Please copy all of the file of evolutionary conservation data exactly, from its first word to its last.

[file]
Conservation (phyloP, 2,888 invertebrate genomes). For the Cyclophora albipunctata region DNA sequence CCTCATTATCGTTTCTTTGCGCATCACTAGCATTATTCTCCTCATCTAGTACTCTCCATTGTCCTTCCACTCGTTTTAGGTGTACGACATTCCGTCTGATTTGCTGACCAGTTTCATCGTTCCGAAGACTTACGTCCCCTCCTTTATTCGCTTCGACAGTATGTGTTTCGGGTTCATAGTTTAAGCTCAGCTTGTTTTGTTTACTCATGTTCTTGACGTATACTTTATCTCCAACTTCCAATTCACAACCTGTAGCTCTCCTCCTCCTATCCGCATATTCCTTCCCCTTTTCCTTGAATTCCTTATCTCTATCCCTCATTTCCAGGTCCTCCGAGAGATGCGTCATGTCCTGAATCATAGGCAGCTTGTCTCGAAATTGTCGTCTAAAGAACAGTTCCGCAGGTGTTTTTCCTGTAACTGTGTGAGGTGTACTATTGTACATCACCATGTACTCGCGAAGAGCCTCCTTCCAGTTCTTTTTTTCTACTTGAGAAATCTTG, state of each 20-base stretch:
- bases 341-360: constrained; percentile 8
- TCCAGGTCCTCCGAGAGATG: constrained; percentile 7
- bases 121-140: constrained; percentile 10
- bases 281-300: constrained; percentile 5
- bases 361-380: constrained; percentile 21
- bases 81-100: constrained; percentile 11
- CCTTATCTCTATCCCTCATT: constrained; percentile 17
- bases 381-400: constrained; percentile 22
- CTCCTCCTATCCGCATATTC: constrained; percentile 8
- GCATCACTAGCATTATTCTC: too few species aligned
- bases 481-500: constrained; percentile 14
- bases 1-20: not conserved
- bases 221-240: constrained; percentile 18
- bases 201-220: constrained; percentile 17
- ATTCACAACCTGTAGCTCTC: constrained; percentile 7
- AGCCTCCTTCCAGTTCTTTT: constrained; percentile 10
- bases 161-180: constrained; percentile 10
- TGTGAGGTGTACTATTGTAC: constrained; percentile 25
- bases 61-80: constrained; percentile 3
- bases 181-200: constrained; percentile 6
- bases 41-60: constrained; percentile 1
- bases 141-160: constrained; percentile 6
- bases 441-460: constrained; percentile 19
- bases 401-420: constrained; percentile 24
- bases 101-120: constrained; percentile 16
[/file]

Conservation (phyloP, 2,888 invertebrate genomes). For the Cyclophora albipunctata region DNA sequence CCTCATTATCGTTTCTTTGCGCATCACTAGCATTATTCTCCTCATCTAGTACTCTCCATTGTCCTTCCACTCGTTTTAGGTGTACGACATTCCGTCTGATTTGCTGACCAGTTTCATCGTTCCGAAGACTTACGTCCCCTCCTTTATTCGCTTCGACAGTATGTGTTTCGGGTTCATAGTTTAAGCTCAGCTTGTTTTGTTTACTCATGTTCTTGACGTATACTTTATCTCCAACTTCCAATTCACAACCTGTAGCTCTCCTCCTCCTATCCGCATATTCCTTCCCCTTTTCCTTGAATTCCTTATCTCTATCCCTCATTTCCAGGTCCTCCGAGAGATGCGTCATGTCCTGAATCATAGGCAGCTTGTCTCGAAATTGTCGTCTAAAGAACAGTTCCGCAGGTGTTTTTCCTGTAACTGTGTGAGGTGTACTATTGTACATCACCATGTACTCGCGAAGAGCCTCCTTCCAGTTCTTTTTTTCTACTTGAGAAATCTTG, state of each 20-base stretch:
- bases 341-360: constrained; percentile 8
- TCCAGGTCCTCCGAGAGATG: constrained; percentile 7
- bases 121-140: constrained; percentile 10
- bases 281-300: constrained; percentile 5
- bases 361-380: constrained; percentile 21
- bases 81-100: constrained; percentile 11
- CCTTATCTCTATCCCTCATT: constrained; percentile 17
- bases 381-400: constrained; percentile 22
- CTCCTCCTATCCGCATATTC: constrained; percentile 8
- GCATCACTAGCATTATTCTC: too few species aligned
- bases 481-500: constrained; percentile 14
- bases 1-20: not conserved
- bases 221-240: constrained; percentile 18
- bases 201-220: constrained; percentile 17
- ATTCACAACCTGTAGCTCTC: constrained; percentile 7
- AGCCTCCTTCCAGTTCTTTT: constrained; percentile 10
- bases 161-180: constrained; percentile 10
- TGTGAGGTGTACTATTGTAC: constrained; percentile 25
- bases 61-80: constrained; percentile 3
- bases 181-200: constrained; percentile 6
- bases 41-60: constrained; percentile 1
- bases 141-160: constrained; percentile 6
- bases 441-460: constrained; percentile 19
- bases 401-420: constrained; percentile 24
- bases 101-120: constrained; percentile 16